Bug bites. Animal feces. Viruses.
Those are three of the ways that Third World diseases are being spread in the United States, particularly in slums, the rural South and along the Mexican border, Stephanie Simon and Betsy McKay report in The Wall Street Journal.
Yes, the headlines today are full of news that up to half the U.S. population could contract swine flu this fall. But George Washington University microbiologist Peter Hotez says that’s nothing compared to the likes of dengue fever or Chagas:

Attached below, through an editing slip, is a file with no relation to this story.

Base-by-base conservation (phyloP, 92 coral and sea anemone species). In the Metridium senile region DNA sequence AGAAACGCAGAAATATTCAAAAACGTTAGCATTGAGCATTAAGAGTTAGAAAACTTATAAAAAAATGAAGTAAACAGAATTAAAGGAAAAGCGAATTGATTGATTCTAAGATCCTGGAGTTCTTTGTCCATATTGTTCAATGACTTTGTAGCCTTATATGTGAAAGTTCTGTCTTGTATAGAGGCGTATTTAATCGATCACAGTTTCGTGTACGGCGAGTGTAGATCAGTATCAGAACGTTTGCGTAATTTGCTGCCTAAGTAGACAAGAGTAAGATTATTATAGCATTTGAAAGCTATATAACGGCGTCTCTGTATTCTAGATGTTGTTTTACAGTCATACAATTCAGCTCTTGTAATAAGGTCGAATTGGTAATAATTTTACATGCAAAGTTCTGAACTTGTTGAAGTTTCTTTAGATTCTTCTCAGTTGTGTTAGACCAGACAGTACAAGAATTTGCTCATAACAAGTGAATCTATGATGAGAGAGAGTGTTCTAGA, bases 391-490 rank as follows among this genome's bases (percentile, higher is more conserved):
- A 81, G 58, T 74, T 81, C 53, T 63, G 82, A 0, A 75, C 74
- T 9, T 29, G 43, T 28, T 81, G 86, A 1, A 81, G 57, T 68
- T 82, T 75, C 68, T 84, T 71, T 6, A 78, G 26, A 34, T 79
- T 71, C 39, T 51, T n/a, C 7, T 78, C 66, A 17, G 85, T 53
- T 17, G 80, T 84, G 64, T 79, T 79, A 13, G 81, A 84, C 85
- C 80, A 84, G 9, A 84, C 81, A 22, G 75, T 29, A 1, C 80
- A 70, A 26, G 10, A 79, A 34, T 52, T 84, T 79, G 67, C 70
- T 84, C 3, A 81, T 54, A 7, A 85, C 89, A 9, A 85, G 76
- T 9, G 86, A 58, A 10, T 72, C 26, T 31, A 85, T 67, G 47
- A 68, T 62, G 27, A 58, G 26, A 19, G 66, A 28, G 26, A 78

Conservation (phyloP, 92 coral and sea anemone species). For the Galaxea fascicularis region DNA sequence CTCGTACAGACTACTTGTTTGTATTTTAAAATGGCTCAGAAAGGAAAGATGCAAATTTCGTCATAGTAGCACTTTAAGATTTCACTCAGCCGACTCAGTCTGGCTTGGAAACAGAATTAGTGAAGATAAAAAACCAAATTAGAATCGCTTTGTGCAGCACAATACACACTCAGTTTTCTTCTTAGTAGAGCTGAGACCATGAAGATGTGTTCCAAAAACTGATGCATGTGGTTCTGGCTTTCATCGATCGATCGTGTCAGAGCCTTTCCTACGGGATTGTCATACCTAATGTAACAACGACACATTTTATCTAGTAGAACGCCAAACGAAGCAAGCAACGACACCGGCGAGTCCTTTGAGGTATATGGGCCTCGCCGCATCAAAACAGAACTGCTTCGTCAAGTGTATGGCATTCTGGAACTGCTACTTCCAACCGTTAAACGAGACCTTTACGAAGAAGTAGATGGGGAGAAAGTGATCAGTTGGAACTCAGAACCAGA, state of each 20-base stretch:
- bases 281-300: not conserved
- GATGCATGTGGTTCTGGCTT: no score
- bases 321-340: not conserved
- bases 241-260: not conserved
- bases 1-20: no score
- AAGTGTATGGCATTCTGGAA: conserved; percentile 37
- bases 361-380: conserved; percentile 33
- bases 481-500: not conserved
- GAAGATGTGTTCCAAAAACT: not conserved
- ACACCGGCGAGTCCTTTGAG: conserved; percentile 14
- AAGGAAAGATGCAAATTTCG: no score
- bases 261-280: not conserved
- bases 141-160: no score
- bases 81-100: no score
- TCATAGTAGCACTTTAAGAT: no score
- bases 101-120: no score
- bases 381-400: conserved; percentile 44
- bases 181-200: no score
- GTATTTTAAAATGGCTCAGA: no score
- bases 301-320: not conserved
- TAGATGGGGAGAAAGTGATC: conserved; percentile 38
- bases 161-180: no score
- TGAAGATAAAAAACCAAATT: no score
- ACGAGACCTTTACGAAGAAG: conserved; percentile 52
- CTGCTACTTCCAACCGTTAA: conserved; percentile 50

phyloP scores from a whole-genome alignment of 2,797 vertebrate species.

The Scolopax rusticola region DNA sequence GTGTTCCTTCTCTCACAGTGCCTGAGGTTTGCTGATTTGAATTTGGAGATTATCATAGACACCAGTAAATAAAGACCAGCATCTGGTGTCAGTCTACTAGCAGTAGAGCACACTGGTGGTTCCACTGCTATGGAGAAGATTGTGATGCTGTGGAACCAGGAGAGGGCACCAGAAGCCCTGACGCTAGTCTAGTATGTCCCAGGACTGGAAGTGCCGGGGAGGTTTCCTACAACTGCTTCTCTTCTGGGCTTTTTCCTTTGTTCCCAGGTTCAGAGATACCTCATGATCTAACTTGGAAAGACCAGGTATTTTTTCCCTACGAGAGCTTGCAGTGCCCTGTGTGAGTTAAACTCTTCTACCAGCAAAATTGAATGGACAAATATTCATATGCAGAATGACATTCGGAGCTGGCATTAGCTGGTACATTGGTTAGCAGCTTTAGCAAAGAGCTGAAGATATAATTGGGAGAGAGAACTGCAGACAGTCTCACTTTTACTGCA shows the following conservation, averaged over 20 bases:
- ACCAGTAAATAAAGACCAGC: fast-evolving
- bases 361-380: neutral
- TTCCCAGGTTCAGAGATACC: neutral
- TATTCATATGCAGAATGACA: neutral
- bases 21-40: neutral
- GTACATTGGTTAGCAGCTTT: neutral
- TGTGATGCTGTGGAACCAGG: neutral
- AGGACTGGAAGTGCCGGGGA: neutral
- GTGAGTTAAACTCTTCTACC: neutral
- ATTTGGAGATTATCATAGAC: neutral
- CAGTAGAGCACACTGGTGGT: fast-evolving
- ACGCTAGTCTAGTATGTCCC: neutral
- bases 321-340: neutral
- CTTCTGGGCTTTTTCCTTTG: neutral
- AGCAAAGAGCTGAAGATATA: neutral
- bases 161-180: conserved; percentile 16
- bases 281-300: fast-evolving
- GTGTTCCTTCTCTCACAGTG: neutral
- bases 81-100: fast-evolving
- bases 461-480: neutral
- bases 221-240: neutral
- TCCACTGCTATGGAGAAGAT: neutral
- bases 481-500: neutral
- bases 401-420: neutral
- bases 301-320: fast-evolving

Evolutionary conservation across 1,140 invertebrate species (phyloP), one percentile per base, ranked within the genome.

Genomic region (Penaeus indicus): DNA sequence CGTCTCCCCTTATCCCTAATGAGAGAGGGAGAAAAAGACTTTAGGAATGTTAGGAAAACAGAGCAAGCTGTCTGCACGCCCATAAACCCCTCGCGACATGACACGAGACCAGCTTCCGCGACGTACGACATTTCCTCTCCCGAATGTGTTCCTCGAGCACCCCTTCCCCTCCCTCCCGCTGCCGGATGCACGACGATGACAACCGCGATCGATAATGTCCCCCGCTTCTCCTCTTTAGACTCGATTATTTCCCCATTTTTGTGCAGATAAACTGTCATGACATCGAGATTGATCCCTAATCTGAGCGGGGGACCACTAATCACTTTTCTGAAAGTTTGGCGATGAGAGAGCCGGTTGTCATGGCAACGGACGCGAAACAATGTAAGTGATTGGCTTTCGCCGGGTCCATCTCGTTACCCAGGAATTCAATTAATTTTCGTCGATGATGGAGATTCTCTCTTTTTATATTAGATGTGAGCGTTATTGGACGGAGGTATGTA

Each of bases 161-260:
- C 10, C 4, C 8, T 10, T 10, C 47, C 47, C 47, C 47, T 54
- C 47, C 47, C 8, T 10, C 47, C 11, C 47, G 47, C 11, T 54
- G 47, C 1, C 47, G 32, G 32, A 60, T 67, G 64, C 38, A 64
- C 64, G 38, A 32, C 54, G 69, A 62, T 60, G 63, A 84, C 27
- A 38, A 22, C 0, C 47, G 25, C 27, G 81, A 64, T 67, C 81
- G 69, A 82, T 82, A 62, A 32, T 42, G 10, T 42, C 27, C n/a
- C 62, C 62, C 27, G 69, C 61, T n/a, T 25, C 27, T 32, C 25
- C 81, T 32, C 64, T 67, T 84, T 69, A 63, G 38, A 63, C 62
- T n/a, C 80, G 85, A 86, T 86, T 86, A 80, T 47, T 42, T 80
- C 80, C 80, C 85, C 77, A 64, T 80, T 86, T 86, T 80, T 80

These are diseases that we know are ten-fold more important than swine flu. They’re on no one’s radar.
Now, as you might suspect, these diseases are not likely to be problem for you if you live in a suburb, where sanitation, insect control and veterinary care are routine.
However, in crowded slums, risks multiply manifold.
The health-care legislation in the House calls for a concentrated study of these diseases, but its fate is uncertain in the Senate.